Tuesday, August 30, 2011

Growing Tobacco. Guide to growing your own tobacco plants at home.

Shamans Secret Garden: A guide to growing tobacco at home for a fraction of the cost.

Start growing your own tobacco plants at home for shamanic use.

By Dr. Xochipilli

Note: This article is updated regularly.

The Native American shamans have been cultivating and using the tobacco plant since ancient days. They used it in there peace pipes and as offerings for the great spirit. They would often leave small offerings of tobacco, as a sign of thanks to the great spirit.

We have years of experience and offer expert advice and professional tips and techniques so you can start growing your own tobacco right away. It's easier than you think.

YES- For personal use it is legal.
NO-Not to sell, You can not sell tobacco without a license from the government. Selling tobacco that you grow is illegal in all countries. Actually in many countries it is illegal to trade or even give tobacco away, so check your local laws.

The big tobacco companies would love for you to think that it is hard to grow. But the truth is that it's really not that hard to grow at all, actually quit simple. You just need to find the proper tobacco plant for your area and even sunlight for healthy grow. The tobacco plant is strong and seems to take care of itself without much fuss.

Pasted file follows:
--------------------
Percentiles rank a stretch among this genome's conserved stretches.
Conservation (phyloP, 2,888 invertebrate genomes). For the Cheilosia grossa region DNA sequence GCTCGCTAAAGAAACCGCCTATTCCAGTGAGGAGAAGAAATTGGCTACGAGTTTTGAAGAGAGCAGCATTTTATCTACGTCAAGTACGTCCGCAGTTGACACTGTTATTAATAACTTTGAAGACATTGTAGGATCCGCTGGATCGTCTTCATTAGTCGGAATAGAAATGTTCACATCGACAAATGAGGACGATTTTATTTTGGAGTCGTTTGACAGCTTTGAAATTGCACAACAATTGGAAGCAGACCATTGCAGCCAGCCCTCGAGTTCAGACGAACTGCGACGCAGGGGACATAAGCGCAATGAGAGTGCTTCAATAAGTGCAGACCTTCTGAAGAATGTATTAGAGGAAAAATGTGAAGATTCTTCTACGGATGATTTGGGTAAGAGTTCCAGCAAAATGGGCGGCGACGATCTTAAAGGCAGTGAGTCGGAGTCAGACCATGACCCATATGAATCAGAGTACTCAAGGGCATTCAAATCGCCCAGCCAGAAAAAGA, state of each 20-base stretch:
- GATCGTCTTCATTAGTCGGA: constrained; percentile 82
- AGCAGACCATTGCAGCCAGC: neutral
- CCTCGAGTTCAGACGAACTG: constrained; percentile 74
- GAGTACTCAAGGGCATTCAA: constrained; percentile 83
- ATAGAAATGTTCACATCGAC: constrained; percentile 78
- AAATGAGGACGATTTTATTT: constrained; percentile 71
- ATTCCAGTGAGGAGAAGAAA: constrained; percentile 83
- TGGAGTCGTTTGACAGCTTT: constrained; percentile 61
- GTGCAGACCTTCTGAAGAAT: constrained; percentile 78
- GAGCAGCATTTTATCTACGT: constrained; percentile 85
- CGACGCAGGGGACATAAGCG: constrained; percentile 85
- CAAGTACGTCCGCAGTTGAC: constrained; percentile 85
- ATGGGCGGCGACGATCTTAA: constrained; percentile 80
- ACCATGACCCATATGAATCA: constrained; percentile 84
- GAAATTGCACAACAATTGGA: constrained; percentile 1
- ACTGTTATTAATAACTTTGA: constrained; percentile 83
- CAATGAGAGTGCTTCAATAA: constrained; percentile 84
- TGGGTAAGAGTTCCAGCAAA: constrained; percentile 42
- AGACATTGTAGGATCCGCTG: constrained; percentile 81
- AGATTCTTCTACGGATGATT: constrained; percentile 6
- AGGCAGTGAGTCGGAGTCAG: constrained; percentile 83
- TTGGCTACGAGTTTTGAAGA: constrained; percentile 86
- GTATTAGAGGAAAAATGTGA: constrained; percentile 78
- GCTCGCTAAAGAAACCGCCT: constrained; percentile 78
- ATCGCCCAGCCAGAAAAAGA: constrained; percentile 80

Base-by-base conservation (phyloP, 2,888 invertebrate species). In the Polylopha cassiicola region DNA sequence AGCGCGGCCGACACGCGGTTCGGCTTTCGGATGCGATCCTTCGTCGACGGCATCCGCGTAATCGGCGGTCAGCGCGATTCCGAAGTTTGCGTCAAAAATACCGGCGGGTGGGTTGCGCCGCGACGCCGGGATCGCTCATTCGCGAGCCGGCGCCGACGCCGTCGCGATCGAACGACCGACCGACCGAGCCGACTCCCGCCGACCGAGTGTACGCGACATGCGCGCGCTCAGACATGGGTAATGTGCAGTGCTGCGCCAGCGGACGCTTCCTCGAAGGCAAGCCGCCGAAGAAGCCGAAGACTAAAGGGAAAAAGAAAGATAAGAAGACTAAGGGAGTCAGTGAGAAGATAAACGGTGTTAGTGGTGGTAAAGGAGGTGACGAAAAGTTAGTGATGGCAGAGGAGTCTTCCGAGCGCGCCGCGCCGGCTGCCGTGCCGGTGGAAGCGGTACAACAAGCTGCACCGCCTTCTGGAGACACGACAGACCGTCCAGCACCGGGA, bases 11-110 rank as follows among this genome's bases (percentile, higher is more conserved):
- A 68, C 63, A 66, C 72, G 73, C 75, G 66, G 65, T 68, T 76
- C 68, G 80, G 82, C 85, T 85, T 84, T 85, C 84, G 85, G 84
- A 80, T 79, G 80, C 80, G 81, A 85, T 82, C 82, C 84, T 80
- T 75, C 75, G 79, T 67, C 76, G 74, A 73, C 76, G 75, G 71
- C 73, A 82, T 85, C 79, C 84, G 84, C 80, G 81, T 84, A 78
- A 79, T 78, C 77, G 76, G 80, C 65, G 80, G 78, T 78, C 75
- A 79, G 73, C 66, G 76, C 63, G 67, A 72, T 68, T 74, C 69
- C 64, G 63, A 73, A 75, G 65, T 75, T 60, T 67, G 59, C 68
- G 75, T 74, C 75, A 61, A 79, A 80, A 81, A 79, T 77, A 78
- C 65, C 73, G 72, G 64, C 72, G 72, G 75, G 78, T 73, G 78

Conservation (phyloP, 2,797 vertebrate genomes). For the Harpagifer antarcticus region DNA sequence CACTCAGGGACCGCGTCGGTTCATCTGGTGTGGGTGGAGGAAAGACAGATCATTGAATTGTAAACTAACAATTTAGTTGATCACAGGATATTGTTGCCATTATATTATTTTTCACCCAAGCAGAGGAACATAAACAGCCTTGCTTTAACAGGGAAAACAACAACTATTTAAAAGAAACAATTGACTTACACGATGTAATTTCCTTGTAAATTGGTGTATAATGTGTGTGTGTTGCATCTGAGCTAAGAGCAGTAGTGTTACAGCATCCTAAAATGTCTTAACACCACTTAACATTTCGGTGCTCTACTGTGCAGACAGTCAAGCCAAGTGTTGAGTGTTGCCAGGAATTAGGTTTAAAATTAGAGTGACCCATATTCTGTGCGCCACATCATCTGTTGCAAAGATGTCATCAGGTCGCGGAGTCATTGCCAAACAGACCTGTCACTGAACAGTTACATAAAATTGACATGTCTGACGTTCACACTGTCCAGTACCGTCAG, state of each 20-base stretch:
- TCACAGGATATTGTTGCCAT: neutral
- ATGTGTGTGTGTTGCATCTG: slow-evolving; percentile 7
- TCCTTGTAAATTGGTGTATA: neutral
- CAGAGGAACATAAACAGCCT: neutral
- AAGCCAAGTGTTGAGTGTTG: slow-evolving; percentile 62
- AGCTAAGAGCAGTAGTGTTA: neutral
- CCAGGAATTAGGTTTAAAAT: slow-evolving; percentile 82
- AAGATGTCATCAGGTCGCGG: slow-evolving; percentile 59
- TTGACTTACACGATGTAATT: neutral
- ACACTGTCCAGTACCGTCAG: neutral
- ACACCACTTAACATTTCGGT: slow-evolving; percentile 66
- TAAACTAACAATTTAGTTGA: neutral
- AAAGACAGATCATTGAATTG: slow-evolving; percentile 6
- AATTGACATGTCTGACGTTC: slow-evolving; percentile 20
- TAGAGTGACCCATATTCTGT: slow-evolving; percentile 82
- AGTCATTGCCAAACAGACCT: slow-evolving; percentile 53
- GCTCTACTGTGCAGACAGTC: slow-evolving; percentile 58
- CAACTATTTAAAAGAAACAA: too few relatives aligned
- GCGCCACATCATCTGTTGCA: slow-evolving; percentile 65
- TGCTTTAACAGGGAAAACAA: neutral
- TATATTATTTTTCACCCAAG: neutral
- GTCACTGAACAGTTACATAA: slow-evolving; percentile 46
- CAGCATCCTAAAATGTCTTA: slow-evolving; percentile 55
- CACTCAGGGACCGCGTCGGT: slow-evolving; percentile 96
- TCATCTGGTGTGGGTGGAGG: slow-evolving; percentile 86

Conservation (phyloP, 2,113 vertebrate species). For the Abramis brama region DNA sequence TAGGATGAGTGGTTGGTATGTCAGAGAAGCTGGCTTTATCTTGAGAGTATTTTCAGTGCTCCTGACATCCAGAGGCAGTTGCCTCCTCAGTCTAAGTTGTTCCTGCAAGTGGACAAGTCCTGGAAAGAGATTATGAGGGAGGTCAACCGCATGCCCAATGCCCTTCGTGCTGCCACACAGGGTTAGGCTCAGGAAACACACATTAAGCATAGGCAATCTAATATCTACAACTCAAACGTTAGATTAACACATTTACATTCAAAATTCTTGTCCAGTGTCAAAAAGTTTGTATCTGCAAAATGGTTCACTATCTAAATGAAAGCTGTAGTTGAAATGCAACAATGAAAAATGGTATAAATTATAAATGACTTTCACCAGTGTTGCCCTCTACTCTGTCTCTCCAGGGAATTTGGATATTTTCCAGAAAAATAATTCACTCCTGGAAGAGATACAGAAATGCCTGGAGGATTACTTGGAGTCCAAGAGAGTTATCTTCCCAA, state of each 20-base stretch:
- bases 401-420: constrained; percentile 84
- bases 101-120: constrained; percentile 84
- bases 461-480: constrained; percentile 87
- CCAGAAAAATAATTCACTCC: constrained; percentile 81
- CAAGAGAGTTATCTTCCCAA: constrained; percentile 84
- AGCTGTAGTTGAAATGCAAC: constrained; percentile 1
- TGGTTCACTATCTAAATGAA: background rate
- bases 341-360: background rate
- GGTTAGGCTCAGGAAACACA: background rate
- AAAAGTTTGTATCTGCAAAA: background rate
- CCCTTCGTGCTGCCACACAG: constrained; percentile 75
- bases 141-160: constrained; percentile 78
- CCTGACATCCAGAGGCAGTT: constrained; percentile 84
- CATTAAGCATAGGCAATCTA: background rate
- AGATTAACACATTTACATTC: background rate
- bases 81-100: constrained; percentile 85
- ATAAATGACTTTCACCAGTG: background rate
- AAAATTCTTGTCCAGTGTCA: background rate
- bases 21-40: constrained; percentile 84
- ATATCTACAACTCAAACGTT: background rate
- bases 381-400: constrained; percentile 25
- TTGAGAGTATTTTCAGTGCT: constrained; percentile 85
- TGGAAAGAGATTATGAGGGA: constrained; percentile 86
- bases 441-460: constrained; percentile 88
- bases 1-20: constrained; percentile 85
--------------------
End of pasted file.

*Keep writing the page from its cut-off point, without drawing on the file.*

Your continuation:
The average number of plants for one person, for one year seems to be about 12 plants.  The average number of plants that people grow ranges from 12-24 plants.

photo of Growing tobacco the tobacco plant
Growing tobacco the tobacco plant 

Make sure and get good quality tobacco seeds.
Good seed equals a good plant.
There are many sources online. I would stay away from ebay, because you just don't know what you are getting for sure and we have had some bad luck with the quality of the seed.
Here are a few companies online:

WARNING: Some tobacco plants are dangerous to humans! They are way, way to high in nicotine. 
Make sure to get tobacco seeds that are for smoking, and not a ornamental tobacco plant.

There are many methods to starting your tobacco seeds. Seeds need only three things to grow; warmth, air and dampness. Seedlings do not need light to sprout, they use the energy already packed into the seed.  Sow seeds about 24 inches apart.  You should start seeds inside for a few weeks before transplanting outdoors. We usually go about 3-5 weeks before moving the plants outside.

METHOD ONE: Wet Paper Towel.
With this method, the seeds are placed between between two damp paper towels.  After a few days, the seeds will sprout, then you simply, place the best ones right into soil for growing.
METHOD TWO: Peat Pellet
This method is my favorite. There is less of a harsh transition that could shock the seedlings. Peat pellets come in little disks, that expand with warm water. You simply place the seed in the hole, and wait for the tobacco seedling to outgrow the pellet. When this happens, you just place the peat pellet into a container with soil.